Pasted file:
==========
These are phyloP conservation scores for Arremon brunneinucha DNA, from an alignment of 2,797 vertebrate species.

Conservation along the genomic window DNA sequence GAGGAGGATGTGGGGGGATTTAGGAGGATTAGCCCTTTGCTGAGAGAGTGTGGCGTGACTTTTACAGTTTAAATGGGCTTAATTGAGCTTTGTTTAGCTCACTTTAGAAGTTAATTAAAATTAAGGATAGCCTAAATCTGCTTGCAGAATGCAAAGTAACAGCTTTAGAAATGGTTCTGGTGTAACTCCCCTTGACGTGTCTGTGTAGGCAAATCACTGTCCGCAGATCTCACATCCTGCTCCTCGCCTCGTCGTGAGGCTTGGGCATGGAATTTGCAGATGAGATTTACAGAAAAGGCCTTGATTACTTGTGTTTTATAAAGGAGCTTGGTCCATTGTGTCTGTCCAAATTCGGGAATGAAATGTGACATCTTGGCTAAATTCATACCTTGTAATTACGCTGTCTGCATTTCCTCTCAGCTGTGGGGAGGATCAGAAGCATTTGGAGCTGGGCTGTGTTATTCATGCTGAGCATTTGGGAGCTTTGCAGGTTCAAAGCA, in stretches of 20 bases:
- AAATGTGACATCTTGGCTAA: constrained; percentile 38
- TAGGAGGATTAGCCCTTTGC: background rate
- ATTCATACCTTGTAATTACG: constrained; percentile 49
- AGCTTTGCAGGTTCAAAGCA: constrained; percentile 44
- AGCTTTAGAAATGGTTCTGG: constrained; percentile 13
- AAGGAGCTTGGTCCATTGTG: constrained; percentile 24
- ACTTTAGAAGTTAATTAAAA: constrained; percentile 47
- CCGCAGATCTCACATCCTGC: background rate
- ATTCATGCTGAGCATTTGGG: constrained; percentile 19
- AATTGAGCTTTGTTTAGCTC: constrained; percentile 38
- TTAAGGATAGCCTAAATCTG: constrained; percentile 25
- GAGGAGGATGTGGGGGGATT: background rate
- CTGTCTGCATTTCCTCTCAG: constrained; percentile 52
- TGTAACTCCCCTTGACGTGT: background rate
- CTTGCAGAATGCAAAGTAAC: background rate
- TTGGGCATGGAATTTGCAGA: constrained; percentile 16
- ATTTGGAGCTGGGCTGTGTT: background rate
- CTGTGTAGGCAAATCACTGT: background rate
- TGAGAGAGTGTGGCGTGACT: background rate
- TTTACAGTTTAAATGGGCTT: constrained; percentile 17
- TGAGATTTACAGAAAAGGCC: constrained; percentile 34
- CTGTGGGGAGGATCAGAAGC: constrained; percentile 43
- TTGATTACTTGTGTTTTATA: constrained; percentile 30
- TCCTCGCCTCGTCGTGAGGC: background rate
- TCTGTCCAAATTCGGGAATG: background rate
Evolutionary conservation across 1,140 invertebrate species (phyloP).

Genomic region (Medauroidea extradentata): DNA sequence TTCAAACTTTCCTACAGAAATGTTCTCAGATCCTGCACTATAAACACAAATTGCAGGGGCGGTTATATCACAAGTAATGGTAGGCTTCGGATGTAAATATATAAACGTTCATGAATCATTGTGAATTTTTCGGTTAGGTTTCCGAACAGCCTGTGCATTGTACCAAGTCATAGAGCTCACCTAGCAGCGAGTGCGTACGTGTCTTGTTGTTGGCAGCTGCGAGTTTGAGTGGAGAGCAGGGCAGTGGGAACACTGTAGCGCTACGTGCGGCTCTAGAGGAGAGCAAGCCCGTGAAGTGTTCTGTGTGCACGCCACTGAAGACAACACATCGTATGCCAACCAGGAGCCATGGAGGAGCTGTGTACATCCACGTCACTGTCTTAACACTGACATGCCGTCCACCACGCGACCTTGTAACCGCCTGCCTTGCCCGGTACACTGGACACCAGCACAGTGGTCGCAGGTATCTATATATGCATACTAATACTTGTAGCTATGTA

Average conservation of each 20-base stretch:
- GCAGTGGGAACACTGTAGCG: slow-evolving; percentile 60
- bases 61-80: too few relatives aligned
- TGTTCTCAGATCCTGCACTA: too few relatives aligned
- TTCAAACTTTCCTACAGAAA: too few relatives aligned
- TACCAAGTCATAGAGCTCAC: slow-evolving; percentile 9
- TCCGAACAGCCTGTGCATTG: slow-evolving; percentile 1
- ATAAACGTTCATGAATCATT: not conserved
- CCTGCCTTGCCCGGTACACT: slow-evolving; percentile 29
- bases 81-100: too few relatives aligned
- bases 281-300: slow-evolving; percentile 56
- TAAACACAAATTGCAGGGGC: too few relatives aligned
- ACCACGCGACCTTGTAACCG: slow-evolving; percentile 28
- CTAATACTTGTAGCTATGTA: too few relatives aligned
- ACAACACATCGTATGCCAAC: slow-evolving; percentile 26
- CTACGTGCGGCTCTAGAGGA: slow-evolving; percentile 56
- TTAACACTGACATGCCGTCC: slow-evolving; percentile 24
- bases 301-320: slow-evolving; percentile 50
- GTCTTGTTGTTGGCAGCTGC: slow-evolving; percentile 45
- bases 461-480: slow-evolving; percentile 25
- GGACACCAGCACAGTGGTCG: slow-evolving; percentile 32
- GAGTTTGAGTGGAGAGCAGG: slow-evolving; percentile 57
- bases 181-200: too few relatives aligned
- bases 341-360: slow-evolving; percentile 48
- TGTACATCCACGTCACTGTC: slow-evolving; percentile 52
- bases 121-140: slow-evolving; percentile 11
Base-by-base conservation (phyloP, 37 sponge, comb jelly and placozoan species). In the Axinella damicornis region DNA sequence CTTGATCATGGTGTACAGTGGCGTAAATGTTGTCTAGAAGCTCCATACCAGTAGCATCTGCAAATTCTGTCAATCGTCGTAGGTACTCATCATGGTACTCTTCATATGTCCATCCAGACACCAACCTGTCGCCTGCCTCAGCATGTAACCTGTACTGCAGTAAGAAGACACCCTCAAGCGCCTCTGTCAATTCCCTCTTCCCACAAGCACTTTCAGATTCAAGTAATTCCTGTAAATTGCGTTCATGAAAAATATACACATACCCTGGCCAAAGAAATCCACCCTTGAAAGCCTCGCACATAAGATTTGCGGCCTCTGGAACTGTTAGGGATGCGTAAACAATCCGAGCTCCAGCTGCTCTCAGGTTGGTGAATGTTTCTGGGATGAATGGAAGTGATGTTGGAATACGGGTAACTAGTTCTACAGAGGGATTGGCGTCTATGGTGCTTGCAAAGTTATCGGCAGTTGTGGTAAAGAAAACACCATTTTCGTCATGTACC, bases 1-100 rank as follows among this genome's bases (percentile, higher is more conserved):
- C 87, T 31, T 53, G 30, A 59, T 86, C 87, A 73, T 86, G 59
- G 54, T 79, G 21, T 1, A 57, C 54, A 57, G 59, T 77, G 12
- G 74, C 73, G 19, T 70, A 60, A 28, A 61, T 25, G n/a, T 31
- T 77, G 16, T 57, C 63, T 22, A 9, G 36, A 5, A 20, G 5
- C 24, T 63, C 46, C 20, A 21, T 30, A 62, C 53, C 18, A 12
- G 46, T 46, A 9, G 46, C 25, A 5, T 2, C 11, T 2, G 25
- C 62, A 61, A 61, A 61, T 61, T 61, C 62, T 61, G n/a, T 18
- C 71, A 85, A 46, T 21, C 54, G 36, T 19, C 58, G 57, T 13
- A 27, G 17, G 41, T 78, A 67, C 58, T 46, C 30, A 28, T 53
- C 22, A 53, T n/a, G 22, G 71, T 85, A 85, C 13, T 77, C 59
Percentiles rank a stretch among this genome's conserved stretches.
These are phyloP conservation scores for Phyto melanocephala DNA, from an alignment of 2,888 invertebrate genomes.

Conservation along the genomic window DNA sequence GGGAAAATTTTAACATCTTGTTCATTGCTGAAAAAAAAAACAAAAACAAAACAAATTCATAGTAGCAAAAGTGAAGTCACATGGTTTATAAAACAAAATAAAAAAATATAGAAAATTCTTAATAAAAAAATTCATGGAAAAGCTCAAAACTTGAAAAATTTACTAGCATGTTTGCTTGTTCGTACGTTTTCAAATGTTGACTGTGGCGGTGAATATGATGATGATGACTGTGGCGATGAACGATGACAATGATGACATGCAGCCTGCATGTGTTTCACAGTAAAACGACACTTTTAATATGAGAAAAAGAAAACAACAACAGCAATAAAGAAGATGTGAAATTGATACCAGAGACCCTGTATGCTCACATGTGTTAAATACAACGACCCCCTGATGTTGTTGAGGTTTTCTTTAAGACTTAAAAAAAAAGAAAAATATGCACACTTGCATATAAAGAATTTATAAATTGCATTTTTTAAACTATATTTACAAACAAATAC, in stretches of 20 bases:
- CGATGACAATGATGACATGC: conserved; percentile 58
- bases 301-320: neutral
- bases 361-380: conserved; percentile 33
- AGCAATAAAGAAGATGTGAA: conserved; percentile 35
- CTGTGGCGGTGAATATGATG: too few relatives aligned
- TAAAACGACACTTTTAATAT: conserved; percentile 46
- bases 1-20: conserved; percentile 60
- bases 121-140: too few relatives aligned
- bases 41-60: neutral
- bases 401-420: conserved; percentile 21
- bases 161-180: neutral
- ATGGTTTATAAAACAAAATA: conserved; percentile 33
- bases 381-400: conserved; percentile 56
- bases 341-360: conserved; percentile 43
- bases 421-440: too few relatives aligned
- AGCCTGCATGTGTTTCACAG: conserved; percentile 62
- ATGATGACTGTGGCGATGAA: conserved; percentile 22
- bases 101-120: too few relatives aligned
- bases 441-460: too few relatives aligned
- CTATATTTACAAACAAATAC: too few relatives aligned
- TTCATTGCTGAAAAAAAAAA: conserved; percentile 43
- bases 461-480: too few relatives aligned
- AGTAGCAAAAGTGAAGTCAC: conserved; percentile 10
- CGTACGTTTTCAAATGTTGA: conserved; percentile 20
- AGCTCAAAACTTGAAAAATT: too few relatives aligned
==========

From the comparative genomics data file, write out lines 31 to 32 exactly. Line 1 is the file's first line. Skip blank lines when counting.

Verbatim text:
- GCAGTGGGAACACTGTAGCG: slow-evolving; percentile 60
- bases 61-80: too few relatives aligned